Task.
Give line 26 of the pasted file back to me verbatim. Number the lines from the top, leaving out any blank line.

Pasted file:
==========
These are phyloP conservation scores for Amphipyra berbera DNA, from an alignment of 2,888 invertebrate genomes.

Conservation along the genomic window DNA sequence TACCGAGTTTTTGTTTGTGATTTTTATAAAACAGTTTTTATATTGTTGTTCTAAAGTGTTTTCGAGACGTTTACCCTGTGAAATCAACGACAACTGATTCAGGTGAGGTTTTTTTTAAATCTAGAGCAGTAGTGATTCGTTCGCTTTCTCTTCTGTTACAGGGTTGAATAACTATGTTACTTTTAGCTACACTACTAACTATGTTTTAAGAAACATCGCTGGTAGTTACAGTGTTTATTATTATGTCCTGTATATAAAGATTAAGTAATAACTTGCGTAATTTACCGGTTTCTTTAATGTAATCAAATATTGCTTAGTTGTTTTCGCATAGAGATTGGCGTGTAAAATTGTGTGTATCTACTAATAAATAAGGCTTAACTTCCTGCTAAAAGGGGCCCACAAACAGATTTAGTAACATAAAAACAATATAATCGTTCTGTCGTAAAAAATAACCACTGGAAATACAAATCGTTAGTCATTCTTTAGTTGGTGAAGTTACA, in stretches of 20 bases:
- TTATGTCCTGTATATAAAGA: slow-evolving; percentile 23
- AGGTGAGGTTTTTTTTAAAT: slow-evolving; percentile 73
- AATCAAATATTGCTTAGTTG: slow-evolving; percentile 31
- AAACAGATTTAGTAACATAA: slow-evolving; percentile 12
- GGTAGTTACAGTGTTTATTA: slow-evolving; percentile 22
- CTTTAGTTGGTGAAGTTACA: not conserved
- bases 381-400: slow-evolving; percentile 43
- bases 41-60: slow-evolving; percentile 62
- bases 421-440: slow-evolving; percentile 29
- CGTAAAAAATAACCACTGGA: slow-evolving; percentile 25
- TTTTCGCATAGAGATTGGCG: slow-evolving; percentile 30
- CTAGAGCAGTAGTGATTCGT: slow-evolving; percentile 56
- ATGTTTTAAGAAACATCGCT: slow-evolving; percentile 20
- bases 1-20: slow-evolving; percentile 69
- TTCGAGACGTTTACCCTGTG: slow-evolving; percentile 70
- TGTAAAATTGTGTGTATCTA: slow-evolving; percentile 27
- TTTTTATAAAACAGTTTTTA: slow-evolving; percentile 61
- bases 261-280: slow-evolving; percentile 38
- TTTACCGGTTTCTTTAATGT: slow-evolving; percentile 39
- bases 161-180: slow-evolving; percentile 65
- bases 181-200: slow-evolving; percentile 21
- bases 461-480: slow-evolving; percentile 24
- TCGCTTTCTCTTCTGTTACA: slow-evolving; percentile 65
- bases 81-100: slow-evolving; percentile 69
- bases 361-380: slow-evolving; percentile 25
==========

- bases 81-100: slow-evolving; percentile 69